Several studies have demonstrated that natural compounds such as tannins have a wide variety of biologic functions that are mainly related to modulation of carcinogenesis and antiproliferative effects, such as antioxidant and proapoptotic activities (Dilkmen et al., 2011). Furthermore, these compounds are generally safe, with low toxicity, and receive general acceptance (Fresco et al., 2006).

Apoptosis plays an important role in elimination of tumor cells by chemotherapeutic agents (Hassan et al., 2014). According to Dai and Mumper (2010) apoptosis-inducing compounds are expected to be ideal anticancer drugs due to their ability to promote DNA damage in tumor cells, which are then rapidly recognized by macrophages and removed without inducing an inflammatory response.

In vitro studies have already described the positive results of treatment with P. granatum extract, with apoptosis in many cell lines, such as colon cells-SW620, HT-29, and HCT-116 (Joseph et al., 2013), prostate cells-DU145, PC3, mouse prostate cancer cell TRAMP-C1 (Deng et al., 2017; Deng et al., 2018), lung cells-A549, H1299 (Li et al., 2016), and breast cells-MCF-7 (Shirode et al., 2014; Chen et al., 2015). However, in these models, the systemic effect of these compounds could not be assessed.

The aim of this study was to evaluate the antitumor activity of the aqueous extract of P. granatum (AEPG) in mice transplanted with sarcoma 180. Hematological, biochemical, histopathological and morphological analyses of the tumor and the organs, including liver, spleen   and    kidney,  were  performed   to  evaluate  the toxicological aspects of the treatment.

 


 MATERIALS AND METHODS

Plant

Fruits of P. granatum were collected in Petrolina, PE, Brazil (09°23’34”S, 40°30’28”W) in September 2011. Samples were identified and a voucher specimen (ASE 20881) has been deposited in the herbarium of the Department of Biology, Federal University of Sergipe, São Cristóvão, Sergipe, Brazil.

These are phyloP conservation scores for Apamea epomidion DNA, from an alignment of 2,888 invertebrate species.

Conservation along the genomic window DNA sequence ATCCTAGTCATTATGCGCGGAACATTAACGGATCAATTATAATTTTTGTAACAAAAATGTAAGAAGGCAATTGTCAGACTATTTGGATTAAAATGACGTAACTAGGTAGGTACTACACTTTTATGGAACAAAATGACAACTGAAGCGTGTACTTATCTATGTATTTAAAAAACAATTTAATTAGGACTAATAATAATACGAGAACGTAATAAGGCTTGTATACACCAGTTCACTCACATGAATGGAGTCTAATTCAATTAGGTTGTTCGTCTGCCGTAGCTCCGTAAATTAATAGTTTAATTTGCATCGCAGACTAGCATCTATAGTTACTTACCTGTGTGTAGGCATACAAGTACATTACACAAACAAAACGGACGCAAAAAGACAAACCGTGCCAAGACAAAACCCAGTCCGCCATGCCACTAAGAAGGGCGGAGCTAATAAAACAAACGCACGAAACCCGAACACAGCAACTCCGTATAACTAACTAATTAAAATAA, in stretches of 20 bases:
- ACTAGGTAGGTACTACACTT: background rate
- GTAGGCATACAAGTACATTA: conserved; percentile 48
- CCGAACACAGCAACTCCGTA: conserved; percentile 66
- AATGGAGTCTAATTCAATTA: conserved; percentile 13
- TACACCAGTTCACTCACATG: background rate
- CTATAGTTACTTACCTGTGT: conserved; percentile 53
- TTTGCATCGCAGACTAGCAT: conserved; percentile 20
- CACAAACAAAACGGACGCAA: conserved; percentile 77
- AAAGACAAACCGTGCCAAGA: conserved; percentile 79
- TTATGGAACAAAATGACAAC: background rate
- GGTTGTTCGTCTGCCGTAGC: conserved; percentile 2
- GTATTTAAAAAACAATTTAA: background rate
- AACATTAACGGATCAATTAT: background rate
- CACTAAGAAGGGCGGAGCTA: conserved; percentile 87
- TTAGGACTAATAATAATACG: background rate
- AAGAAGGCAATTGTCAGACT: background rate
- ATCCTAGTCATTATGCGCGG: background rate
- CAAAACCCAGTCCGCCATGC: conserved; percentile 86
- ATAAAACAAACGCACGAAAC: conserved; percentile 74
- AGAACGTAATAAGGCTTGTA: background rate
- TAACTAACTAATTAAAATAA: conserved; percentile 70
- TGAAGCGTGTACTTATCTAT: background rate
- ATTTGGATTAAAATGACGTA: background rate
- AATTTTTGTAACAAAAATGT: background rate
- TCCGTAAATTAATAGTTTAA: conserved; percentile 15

Extraction procedure and sample preparation

The fruits were washed with tap water and pulp samples were obtained. The peel was dried at 55°C and uniformly powdered. The extraction was carried out by dynamic maceration using boiling water 1:100 (w/v) as a solvent for 2 h. The suspension was filtered and the solvent was removed in a circulating air stove at 50 ± 5°C for 48 to 72 h. The percentage of extraction yield was 63.4%, calculated in terms of dry weight.

For HPLC analysis, the crude extract of P. granatum (AEPG) was solubilized in a mixture of water: methanol (1:1 v/v) (1 mg/mL), filtered through a 0.45 µm membrane (Millipore, Merck-Billerica, MA, USA) and an aliquot of 10 μL was injected into the chromatographic system.

Apparatus and chromatographic conditions

The HPLC analyses were performed on a Shimadzu liquid chromatograph (Tokyo, Japan), equipped with a LC-6AD pump, an SPD-M20A diode array detector (DAD), and operated with the LC Solution data station software (Shimadzu, Tokyo, Japan). The water used in experiments was obtained with the Millipore (São Paulo, Brazil) Milli-Q purification system. Analysis was carried out on the analytical C18 Luna column (250 × 4.6 mm, 5 µm, Phenomenex, Torrance, CA, USA) with the following conditions: flow rate 1 mL/min and mobile phase consisting of 0.1% aqueous phosphoric acid (v/v, A) and acetonitrile (B). The gradient program was: 1 to 5% B at 0 to 5 min, 5 to 8% B at 5 to 10 min, 8% B at 10 to 16 min, 8 to 25% B at 16 to 22 min, 25 to 90% B at 22 to 27 min, 90 to 1% B at 27 to 33 min. The chromatogram was monitored at 260 nm. Quantification was achieved using the linear calibration curves of gallic acid (1 to 10 µg/mL) and ellagic acid (1 to 5 µg/mL) standards.